Of course, bad policies—such as telling soldiers that the “Geneva Conventions don't exist at all in Iraq, and that's in writing if you want to see it”—can increase the likelihood of abuse, as can racism and cultural ignorance. Yet even if racism, ignorance, and bad policy are more likely in “colonial” occupations (a big “if”), the structural problems with occupation are still likely to lead to some abusive behavior. Besides, it seems naïve to imagine that soldiers participating in “good” missions will necessarily behave better than their “colonial” counterparts, as a recent U.N. report on sexual misconduct by peacekeepers reminds us.
If my argument is correct, humanitarian and peacekeeping missions will predictably result in cruel and degrading treatment of civilians by occupiers. This conclusion will upset those who admire, as I do, the brave and important work done by soldiers struggling to make and keep peace and aid the distressed parts of the world. But it is worth pointing out why it is upsetting: It makes such missions harder to justify.
My point in making this argument is not to discourage peacekeeping or humanitarian missions. It is to highlight that we—citizens, policy-makers, human rights advocates—have a responsibility to grapple with the structural hazards inherent even in “good” occupations and to minimize the risks to civilians and soldiers alike. It is at least possible that the measures necessary to provide reasonable security for occupying soldiers entail an unacceptable level of risk to civilians. It is also possible that while bad policies might worsen the problem, even good policies might be insufficient to reduce the risk to civilians to “acceptable” levels (whatever that might mean). These possibilities must be taken seriously, for the sake of those who humanitarian missions are intended to help and for the sake of the soldiers we ask to help them. This is especially important as demands for intervention in dangerous and ongoing conflicts increase.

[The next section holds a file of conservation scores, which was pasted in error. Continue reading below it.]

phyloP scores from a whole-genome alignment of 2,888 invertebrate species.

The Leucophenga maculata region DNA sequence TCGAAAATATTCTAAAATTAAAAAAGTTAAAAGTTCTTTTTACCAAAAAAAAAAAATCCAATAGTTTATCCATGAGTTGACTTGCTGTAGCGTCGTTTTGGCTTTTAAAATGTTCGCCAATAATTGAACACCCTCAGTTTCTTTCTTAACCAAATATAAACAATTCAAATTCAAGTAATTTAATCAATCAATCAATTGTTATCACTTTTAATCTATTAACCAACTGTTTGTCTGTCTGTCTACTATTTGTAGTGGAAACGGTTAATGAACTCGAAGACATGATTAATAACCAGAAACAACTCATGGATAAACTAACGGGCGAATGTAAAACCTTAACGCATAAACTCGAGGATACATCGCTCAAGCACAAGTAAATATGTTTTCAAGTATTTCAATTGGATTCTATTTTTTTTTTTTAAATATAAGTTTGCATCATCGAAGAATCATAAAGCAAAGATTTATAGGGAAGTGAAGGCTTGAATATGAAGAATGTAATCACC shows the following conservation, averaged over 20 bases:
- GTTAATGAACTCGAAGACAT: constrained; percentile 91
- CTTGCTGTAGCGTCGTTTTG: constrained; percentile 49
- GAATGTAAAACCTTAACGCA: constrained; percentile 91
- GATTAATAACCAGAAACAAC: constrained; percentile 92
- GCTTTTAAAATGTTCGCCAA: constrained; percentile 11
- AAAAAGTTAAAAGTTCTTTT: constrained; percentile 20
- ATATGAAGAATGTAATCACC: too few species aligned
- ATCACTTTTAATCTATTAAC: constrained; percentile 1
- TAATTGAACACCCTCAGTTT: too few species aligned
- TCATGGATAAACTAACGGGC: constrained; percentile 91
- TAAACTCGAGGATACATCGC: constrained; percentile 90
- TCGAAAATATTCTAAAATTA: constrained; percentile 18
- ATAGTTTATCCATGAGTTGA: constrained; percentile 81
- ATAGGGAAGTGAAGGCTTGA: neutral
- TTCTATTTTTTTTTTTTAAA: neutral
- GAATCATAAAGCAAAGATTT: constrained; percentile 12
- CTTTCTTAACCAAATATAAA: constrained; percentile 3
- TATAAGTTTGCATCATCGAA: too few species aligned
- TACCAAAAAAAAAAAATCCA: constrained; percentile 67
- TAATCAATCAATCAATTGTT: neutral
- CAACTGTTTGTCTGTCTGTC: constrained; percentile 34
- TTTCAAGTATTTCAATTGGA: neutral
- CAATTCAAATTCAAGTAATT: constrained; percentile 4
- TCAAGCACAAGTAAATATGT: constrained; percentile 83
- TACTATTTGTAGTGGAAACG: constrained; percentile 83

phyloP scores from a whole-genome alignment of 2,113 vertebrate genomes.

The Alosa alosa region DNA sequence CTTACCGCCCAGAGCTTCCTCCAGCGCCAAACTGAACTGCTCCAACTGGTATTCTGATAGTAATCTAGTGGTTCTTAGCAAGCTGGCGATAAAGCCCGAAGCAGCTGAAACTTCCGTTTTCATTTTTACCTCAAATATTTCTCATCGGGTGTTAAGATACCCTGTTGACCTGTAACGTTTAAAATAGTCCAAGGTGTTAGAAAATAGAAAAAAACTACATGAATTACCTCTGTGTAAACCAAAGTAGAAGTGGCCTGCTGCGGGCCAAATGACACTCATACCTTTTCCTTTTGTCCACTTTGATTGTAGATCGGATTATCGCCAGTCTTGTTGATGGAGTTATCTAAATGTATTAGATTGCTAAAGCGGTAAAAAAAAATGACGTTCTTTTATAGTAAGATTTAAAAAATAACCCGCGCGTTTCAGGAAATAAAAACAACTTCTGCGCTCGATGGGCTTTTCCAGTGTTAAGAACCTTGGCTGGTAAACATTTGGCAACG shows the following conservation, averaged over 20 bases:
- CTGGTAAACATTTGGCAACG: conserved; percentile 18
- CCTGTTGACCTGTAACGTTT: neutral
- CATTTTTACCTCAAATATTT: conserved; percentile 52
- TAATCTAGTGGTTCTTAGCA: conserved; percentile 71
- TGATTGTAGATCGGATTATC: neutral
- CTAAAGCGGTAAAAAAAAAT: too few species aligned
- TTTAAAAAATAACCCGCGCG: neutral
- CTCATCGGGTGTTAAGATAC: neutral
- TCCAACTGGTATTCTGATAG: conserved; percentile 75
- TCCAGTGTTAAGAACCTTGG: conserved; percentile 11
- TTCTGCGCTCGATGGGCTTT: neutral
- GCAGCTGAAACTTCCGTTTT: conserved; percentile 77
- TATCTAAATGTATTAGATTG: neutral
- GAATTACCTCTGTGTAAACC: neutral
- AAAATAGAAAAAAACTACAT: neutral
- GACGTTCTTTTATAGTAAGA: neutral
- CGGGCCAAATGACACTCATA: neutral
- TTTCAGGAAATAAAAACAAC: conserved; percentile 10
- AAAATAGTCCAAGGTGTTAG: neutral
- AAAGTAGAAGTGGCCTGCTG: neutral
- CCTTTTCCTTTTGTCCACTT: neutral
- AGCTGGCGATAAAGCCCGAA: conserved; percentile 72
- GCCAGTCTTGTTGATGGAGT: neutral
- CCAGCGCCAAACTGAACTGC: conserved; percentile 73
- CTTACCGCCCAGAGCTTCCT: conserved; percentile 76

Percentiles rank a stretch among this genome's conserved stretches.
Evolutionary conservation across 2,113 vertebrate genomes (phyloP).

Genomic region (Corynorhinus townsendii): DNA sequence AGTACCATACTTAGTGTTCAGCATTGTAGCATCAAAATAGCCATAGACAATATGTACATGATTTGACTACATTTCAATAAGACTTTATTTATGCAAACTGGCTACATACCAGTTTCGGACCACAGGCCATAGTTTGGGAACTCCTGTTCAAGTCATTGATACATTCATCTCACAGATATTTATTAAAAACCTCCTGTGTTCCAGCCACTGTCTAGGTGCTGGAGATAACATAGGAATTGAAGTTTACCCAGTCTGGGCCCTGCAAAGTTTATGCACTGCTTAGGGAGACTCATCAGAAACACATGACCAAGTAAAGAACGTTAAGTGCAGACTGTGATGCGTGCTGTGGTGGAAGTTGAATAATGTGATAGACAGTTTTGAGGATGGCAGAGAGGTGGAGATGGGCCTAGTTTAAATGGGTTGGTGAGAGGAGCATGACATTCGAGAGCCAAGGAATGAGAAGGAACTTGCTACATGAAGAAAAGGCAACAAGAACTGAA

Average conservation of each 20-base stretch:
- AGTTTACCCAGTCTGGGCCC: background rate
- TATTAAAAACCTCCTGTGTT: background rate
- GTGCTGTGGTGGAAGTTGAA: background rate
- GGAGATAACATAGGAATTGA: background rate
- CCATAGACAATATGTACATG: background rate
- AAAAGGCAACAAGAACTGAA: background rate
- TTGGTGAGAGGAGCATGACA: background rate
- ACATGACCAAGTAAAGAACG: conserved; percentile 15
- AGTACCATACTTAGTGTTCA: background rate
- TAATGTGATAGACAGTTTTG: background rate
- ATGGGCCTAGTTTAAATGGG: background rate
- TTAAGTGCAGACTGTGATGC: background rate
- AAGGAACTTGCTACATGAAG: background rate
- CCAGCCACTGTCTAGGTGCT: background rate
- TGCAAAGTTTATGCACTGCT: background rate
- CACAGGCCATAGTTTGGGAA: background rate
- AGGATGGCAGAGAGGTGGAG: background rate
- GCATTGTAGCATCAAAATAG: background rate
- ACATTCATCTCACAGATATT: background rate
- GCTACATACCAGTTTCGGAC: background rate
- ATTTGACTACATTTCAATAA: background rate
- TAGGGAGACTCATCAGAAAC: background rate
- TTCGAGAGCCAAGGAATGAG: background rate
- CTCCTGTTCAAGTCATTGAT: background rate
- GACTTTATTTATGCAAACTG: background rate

“The Other War” gives the impression that the problem with the occupation of Iraq is its “colonial” character. Yet the article itself suggests that much of the problem with the occupation of Iraq is simply that it is an occupation. Ending the Iraq war is an important policy priority, but distaste for current American policy and disgust with reported abuses should not disguise the hazards inherent in occupation. Addressing these hazards is itself an urgent priority.
Michael Goodhart is Associate Professor of Political Science and Women’s Studies at the University of Pittsburgh. His research focuses on democratic theory and human rights, especially in the context of globalization. He has published on these subjects in Human Rights Quarterly, Perspectives on Politics, the Journal of Human Rights, Polity, and elsewhere. Goodhart’s first book, Democracy as Human Rights: Freedom and Equality in the Age of Globalization, was published by Routledge in 2005. He is book review editor at Polity and a past president of the APSA organized section on human rights. For more information visit www.pitt.edu/~goodhart.